Interior design and homewares are undergoing a boom to parallel the explosion in the art market. Karys Webber seeks out some of Europe’s coolest places to accessorise your living space
Objeto de Deseo. Barcelona
Objeto de Deseo, rather more of a gallery than a shop, stocks an eclectic mix of ornamental vintage and contemporary objects from both big name designers and anonymous artists around the world, most of which are exclusive to the store. Unusual items in glass, ceramic, wood, metal and clay range from the traditional looking to the exotic and often just utterly bizarre; a porcelain beaver skull complete with gold-coated teeth an example of the latter.
Via Garibaldi 12. Genoa
Via Garibaldi 12 is a family run emporium housed in a grand 16th century palazzo in central Genoa. Often mistaken for a museum, customers ascend the marble staircase to explore the eight impressive rooms, two of which have frescoed ceilings depicting scenes from the Punic Wars. Despite the building’s rich history, Via Garibaldi 12 displays an array of modern furniture and home accessories from the store’s own label, B Home Interiors, other established names and up-and-coming designers. The store, which recently celebrated its 10th birthday, has become a must visit for international industry professionals who attend the annual Salone del Mobile in nearby Milan.
Ben Pentreath. London
Architect and interior designer Ben Pentreath opened his modest shop nestled in the heart of London’s Bloomsbury in 2008 and, alongside store manager Bridie Hall, has crammed it with delectable treasures for the home sourced from all over the world. Claiming they only stock products they themselves like, their exquisite taste has ensured a shop full of new and antique items that you won’t find elsewhere. Standout pieces include glass plates by John Derian, linen tablecloths and tea towels by Les Toiles de Soleil and limited edition illustrations by Glynn Boyd-Hart.
Normann Copenhagen. Copenhagen
Wander around Norman Copenhagen’s vast flagship store, once home to a theatre, and the most mundane household item seems like a work of art. The 1700 square metre space is filled with quirky products that challenge traditional design; tilted cognac glasses that gently rotate around a point and twisted ‘swing’ vases (each one unique) in which it would be impossible to put flowers in, are just a couple of the unusual items you can pick up from here.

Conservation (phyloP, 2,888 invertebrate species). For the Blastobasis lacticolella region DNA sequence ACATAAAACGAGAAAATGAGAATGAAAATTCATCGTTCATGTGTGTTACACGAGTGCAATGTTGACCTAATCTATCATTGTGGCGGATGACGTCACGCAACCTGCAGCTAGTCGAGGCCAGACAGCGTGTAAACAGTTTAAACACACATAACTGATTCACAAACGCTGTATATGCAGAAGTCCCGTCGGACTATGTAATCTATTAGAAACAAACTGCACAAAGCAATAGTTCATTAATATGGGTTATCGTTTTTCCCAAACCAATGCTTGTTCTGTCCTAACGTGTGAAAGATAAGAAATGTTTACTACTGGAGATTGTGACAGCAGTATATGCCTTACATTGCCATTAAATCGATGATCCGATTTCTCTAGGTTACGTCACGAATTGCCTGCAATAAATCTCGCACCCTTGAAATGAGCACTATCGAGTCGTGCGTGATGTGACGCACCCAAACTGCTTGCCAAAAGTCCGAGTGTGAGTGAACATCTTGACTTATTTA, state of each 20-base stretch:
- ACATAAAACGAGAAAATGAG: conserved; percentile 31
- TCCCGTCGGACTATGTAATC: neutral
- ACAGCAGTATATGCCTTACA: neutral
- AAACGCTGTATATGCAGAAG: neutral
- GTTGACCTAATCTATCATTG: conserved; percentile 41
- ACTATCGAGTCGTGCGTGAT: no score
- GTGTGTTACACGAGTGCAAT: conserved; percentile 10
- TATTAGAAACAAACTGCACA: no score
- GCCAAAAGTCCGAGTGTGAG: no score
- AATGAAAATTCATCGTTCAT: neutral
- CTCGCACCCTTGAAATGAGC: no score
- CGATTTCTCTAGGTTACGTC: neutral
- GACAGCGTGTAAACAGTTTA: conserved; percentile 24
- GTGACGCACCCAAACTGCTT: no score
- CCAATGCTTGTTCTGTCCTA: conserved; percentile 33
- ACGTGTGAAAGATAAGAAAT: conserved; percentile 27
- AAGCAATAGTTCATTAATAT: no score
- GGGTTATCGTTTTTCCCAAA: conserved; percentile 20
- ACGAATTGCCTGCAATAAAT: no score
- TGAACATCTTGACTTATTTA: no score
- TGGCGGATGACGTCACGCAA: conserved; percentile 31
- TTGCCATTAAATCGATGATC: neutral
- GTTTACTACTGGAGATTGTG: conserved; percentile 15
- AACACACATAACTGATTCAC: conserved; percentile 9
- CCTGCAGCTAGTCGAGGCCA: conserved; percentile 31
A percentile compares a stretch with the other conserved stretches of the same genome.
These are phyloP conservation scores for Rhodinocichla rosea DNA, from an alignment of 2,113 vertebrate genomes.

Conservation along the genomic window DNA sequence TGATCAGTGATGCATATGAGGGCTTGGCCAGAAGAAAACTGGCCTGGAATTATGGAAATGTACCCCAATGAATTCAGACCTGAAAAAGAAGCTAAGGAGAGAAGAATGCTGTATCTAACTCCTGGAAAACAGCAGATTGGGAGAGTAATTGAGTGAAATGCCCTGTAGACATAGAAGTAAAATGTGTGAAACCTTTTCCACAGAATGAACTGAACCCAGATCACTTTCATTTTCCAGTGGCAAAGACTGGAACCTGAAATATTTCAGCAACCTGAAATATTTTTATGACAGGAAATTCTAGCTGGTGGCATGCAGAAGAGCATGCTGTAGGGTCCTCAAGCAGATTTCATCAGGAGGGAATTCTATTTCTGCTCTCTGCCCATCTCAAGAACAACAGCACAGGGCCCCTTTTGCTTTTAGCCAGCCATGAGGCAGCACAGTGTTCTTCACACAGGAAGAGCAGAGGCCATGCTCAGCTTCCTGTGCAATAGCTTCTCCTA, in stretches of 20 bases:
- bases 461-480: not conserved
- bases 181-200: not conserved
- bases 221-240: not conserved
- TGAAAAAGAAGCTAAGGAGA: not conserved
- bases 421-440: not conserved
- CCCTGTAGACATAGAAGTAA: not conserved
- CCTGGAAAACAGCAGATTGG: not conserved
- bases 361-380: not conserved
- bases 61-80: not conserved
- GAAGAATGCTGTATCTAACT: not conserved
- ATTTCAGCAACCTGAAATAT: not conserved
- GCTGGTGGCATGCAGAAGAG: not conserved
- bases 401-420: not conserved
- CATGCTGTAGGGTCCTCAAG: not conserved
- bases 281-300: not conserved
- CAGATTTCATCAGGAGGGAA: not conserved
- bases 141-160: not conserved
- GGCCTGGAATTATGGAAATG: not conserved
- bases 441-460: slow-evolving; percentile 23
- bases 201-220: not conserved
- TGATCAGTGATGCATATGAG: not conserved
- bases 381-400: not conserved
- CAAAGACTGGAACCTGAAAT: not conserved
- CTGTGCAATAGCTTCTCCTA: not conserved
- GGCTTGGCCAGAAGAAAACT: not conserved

Moooi’s flagship store in Amsterdam is a weird and wonderful space full of innovative furniture, lighting and home accessories arranged in Dali-esque displays. Alongside the store’s own range, designed by co-founder Marcel Wanders, and other established designers such as Jasper Morrison and Ross Lovegrove, Moooi is credited with giving up and coming designers their big break. Relative unknowns Front were catapulted into the limelight when Moooi stocked their somewhat surreal matt black lamp in the form of a life size horse.
Il Valore Aggiunto. Milan
Set back from the street, the treasure trove that is Il Valore Aggiunto, project of sisters Elena and Patrizia Sterzi, is not easy to find but is well worth the effort. A loft space that opens out into a picturesque courtyard; the duo have amassed a vast selection of decorative furniture, frames, mirrors and chandeliers with elaborate Italian flair plus period pieces ranging from the 1700s to the 1970s.
This unusual boutique in a residential neighbourhood in Antwerp houses founders Ilse Cornelissens and Tim Van Geloven in the top floor of their stately renovated row house whilst the remaining three floors they have thrown open to the public. The result is an intimate and warm shopping experience filled with a carefullly selected range of home accessories and fashion from cutting edge designers. The location also boasts an exhibition space, restaurant and outdoor terrace café where shoppers can relax with a glass of champagne.
Mint, based in central London, is an interior designer’s dream. Avant-garde furniture and home accessories are hand picked by owner Lina Kanafani, who champions emerging talent, often commissioning design graduates for one-off and limited edition pieces for the store, which is laid out in the context of a real living space. Hand crafted ‘bark bowls’ carved from reclaimed trees which are dried for a number of months before applying a bright lacquered interior, are just one of Mint’s unique offerings.
For effortless style and the best of contemporary Danish design look no further than Hay on Copenhagen’s bustling Østergade. Clean lines and bold colours make up the desirable furniture from the likes of Louise Campbell and Jakob Wagner plus a fantastic selection of rugs range from the fun, multi-coloured ‘Pinocchio’ rug to some well chosen vintage boucherouites. Chic stationery sets and beautiful children’s toys are also on offer.
Svenskt Tenn. Stockholm
Established in 1924, Svenskt Tenn has a long history but a recent refurbishment has seen the store almost doubled in size and given a new lease of life. The perfect place to see the newest trends in iconic Scandinivian design, the store has an array of colourful and contemporary pieces plus an extensive fabric and textiles selection. The newly revamped store even has a charming tearoom offering a selection of teas specially customised for the store and served in teacups by Florentine porcelain maker Ginori.